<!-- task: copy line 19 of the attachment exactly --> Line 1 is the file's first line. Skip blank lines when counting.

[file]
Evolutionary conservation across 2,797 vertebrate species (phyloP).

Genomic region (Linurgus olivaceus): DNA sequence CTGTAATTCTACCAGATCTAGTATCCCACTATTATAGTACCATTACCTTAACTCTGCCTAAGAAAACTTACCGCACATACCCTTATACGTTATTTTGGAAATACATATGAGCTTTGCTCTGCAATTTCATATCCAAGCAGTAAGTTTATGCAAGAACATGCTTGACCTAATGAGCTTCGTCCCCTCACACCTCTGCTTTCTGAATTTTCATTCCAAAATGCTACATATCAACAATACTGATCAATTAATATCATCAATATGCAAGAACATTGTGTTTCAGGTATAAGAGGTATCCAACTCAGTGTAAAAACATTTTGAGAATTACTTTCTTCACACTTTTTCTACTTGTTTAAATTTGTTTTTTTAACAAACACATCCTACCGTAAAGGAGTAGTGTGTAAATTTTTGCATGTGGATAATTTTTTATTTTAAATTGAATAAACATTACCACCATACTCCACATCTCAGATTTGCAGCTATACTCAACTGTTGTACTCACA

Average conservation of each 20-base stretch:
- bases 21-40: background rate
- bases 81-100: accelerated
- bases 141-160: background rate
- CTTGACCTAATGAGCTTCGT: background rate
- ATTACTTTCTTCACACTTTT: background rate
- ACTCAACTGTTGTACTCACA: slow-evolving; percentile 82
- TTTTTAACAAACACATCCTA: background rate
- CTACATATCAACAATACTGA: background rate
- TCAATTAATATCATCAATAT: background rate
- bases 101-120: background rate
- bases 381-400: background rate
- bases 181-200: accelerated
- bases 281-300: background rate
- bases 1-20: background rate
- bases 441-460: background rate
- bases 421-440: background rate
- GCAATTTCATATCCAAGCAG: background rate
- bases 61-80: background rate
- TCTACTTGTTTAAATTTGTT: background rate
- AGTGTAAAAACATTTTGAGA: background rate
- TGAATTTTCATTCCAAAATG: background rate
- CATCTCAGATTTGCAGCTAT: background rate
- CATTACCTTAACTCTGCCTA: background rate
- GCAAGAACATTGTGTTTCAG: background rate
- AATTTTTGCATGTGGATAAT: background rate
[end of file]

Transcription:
- bases 421-440: background rate